Why History Rhymes Rather Than Repeats
"History doesn't repeat itself - at best it sometimes rhymes"; according to Mark Twain.
A recent Northwestern University medical study sheds some light on why this is the case. When an event is recalled, the networks in the brain change in a way that alters the future recollection of the same event. Donna Bridge is a postdoctoral fellow at Northwestern University Feinberg School of Medicine. She is the lead author of a paper in the Journal of Neuroscience that discusses memory and recollection. According to her, memory becomes less accurate over time; and may even lead to a totally false recollection.
She observed that memories can be altered by mood swings and the changes in the environment over time. The flexible nature of memory therefore allows for changes to be incorporated into memories of an event over time. Her empirical evidence comes from a repeated memory test that she performed on subjects; in relation to the location of objects on a computer screen. Subjects being tested had a tendency to place the objects further from the correct location; on repeated attempts after first viewing the correct layout.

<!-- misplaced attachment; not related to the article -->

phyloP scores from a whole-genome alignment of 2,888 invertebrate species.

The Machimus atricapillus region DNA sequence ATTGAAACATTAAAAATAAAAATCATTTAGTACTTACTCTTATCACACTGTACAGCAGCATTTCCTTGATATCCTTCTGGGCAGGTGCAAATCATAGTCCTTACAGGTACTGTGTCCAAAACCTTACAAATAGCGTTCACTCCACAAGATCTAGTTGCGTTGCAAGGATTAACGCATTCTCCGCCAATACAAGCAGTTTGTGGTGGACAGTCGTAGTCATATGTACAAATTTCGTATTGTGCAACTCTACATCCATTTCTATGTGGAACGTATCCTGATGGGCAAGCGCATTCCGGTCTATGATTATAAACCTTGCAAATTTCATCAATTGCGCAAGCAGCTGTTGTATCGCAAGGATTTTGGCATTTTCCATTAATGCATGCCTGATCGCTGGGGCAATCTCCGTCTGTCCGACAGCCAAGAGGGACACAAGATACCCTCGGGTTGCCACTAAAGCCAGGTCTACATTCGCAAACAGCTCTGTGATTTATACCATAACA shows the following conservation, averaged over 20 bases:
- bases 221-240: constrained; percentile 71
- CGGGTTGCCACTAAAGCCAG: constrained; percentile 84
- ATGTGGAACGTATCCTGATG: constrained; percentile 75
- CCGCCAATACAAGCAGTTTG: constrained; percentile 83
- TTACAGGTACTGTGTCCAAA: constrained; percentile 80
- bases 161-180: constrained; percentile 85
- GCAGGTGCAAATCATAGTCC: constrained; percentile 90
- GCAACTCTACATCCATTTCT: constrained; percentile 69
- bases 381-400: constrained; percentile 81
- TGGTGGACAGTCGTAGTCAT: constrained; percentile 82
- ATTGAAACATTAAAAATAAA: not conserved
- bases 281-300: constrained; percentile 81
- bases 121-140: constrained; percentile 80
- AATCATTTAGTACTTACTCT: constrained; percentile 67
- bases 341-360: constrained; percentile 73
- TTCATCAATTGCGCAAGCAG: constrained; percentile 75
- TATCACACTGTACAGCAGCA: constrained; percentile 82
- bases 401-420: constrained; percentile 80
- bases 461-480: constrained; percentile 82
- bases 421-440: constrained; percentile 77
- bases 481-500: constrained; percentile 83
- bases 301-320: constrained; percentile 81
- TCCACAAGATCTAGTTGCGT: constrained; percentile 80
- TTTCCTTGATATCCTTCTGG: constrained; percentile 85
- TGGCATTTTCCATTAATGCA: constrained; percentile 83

The pattern of neural signals, recorded at each test, suggested that new memories were being created when the object was placed further from the original position. When the object was placed closer to the original position, the neural signal pattern suggested a new memory was less likely to be created.
Ken Paller,psychology professor at Northwestern in the Weinberg College of Arts and Sciences, drew the following conclusions:
- That memories change over time;and that
- When retrieving information about an event, the subject may be referencing information created about that event at some later time than when it originally occurred.
History, or rather our memory of it, therefore never totally repeats itself. It simply rhymes at first; and then plays a totally different tune with further recollection and personal experience. History may ultimately be how we imagined it, rather than what actually happened.